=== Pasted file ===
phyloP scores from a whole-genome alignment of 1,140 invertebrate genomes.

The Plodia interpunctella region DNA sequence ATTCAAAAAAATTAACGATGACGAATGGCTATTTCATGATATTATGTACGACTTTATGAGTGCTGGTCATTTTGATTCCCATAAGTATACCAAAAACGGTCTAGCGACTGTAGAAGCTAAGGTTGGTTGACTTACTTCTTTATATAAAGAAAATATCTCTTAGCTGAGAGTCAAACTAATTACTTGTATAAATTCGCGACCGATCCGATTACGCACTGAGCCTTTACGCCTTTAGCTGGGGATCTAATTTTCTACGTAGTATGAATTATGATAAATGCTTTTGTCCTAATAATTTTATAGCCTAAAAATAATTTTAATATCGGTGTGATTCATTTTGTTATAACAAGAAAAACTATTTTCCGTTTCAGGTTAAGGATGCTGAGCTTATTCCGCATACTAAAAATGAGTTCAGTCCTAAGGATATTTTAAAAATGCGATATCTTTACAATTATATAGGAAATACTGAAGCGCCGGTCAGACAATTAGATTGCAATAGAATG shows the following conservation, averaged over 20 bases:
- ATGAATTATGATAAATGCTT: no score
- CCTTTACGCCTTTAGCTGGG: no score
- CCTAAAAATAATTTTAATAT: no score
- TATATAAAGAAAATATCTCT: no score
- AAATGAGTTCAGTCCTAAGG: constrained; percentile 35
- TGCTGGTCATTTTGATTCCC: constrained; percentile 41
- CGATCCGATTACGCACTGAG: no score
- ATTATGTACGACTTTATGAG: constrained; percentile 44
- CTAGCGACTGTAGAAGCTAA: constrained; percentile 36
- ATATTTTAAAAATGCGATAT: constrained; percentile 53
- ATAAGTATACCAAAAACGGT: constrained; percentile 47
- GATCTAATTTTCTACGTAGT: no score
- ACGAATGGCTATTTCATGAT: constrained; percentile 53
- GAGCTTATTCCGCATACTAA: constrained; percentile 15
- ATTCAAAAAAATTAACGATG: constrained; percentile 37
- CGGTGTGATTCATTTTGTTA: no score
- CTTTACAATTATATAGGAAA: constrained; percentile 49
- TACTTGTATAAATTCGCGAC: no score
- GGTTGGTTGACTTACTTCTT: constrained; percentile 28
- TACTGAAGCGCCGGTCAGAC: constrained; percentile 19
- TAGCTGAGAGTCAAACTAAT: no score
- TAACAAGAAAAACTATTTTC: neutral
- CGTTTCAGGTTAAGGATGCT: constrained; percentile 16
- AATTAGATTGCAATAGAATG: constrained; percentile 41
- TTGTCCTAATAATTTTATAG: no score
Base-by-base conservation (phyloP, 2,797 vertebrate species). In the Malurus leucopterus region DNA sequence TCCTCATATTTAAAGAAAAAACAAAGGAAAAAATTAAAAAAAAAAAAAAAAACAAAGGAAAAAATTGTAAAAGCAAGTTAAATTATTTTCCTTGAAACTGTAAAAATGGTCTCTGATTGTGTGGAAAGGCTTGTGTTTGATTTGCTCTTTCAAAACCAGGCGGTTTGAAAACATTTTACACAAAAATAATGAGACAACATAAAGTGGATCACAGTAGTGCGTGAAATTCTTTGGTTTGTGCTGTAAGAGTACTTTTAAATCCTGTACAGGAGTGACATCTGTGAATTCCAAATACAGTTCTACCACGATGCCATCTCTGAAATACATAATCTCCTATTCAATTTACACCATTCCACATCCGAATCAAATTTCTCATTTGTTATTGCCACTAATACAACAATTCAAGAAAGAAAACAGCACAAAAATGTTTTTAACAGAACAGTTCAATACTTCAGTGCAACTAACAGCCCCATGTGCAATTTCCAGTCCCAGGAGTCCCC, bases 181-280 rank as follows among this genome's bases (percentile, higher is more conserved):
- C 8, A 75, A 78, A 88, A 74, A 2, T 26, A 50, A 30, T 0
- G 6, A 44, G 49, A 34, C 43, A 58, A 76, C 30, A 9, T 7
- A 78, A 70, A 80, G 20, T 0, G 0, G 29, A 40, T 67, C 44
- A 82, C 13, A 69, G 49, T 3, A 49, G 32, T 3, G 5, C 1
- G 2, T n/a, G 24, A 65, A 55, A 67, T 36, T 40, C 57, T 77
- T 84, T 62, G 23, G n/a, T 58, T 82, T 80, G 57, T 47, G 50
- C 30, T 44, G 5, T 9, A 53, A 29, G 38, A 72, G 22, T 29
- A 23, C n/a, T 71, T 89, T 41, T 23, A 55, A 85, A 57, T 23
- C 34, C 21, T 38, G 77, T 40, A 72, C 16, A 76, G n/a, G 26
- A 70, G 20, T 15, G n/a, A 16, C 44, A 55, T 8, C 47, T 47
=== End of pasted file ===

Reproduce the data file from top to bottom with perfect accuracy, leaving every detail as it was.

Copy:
phyloP scores from a whole-genome alignment of 1,140 invertebrate genomes.

The Plodia interpunctella region DNA sequence ATTCAAAAAAATTAACGATGACGAATGGCTATTTCATGATATTATGTACGACTTTATGAGTGCTGGTCATTTTGATTCCCATAAGTATACCAAAAACGGTCTAGCGACTGTAGAAGCTAAGGTTGGTTGACTTACTTCTTTATATAAAGAAAATATCTCTTAGCTGAGAGTCAAACTAATTACTTGTATAAATTCGCGACCGATCCGATTACGCACTGAGCCTTTACGCCTTTAGCTGGGGATCTAATTTTCTACGTAGTATGAATTATGATAAATGCTTTTGTCCTAATAATTTTATAGCCTAAAAATAATTTTAATATCGGTGTGATTCATTTTGTTATAACAAGAAAAACTATTTTCCGTTTCAGGTTAAGGATGCTGAGCTTATTCCGCATACTAAAAATGAGTTCAGTCCTAAGGATATTTTAAAAATGCGATATCTTTACAATTATATAGGAAATACTGAAGCGCCGGTCAGACAATTAGATTGCAATAGAATG shows the following conservation, averaged over 20 bases:
- ATGAATTATGATAAATGCTT: no score
- CCTTTACGCCTTTAGCTGGG: no score
- CCTAAAAATAATTTTAATAT: no score
- TATATAAAGAAAATATCTCT: no score
- AAATGAGTTCAGTCCTAAGG: constrained; percentile 35
- TGCTGGTCATTTTGATTCCC: constrained; percentile 41
- CGATCCGATTACGCACTGAG: no score
- ATTATGTACGACTTTATGAG: constrained; percentile 44
- CTAGCGACTGTAGAAGCTAA: constrained; percentile 36
- ATATTTTAAAAATGCGATAT: constrained; percentile 53
- ATAAGTATACCAAAAACGGT: constrained; percentile 47
- GATCTAATTTTCTACGTAGT: no score
- ACGAATGGCTATTTCATGAT: constrained; percentile 53
- GAGCTTATTCCGCATACTAA: constrained; percentile 15
- ATTCAAAAAAATTAACGATG: constrained; percentile 37
- CGGTGTGATTCATTTTGTTA: no score
- CTTTACAATTATATAGGAAA: constrained; percentile 49
- TACTTGTATAAATTCGCGAC: no score
- GGTTGGTTGACTTACTTCTT: constrained; percentile 28
- TACTGAAGCGCCGGTCAGAC: constrained; percentile 19
- TAGCTGAGAGTCAAACTAAT: no score
- TAACAAGAAAAACTATTTTC: neutral
- CGTTTCAGGTTAAGGATGCT: constrained; percentile 16
- AATTAGATTGCAATAGAATG: constrained; percentile 41
- TTGTCCTAATAATTTTATAG: no score
Base-by-base conservation (phyloP, 2,797 vertebrate species). In the Malurus leucopterus region DNA sequence TCCTCATATTTAAAGAAAAAACAAAGGAAAAAATTAAAAAAAAAAAAAAAAACAAAGGAAAAAATTGTAAAAGCAAGTTAAATTATTTTCCTTGAAACTGTAAAAATGGTCTCTGATTGTGTGGAAAGGCTTGTGTTTGATTTGCTCTTTCAAAACCAGGCGGTTTGAAAACATTTTACACAAAAATAATGAGACAACATAAAGTGGATCACAGTAGTGCGTGAAATTCTTTGGTTTGTGCTGTAAGAGTACTTTTAAATCCTGTACAGGAGTGACATCTGTGAATTCCAAATACAGTTCTACCACGATGCCATCTCTGAAATACATAATCTCCTATTCAATTTACACCATTCCACATCCGAATCAAATTTCTCATTTGTTATTGCCACTAATACAACAATTCAAGAAAGAAAACAGCACAAAAATGTTTTTAACAGAACAGTTCAATACTTCAGTGCAACTAACAGCCCCATGTGCAATTTCCAGTCCCAGGAGTCCCC, bases 181-280 rank as follows among this genome's bases (percentile, higher is more conserved):
- C 8, A 75, A 78, A 88, A 74, A 2, T 26, A 50, A 30, T 0
- G 6, A 44, G 49, A 34, C 43, A 58, A 76, C 30, A 9, T 7
- A 78, A 70, A 80, G 20, T 0, G 0, G 29, A 40, T 67, C 44
- A 82, C 13, A 69, G 49, T 3, A 49, G 32, T 3, G 5, C 1
- G 2, T n/a, G 24, A 65, A 55, A 67, T 36, T 40, C 57, T 77
- T 84, T 62, G 23, G n/a, T 58, T 82, T 80, G 57, T 47, G 50
- C 30, T 44, G 5, T 9, A 53, A 29, G 38, A 72, G 22, T 29
- A 23, C n/a, T 71, T 89, T 41, T 23, A 55, A 85, A 57, T 23
- C 34, C 21, T 38, G 77, T 40, A 72, C 16, A 76, G n/a, G 26
- A 70, G 20, T 15, G n/a, A 16, C 44, A 55, T 8, C 47, T 47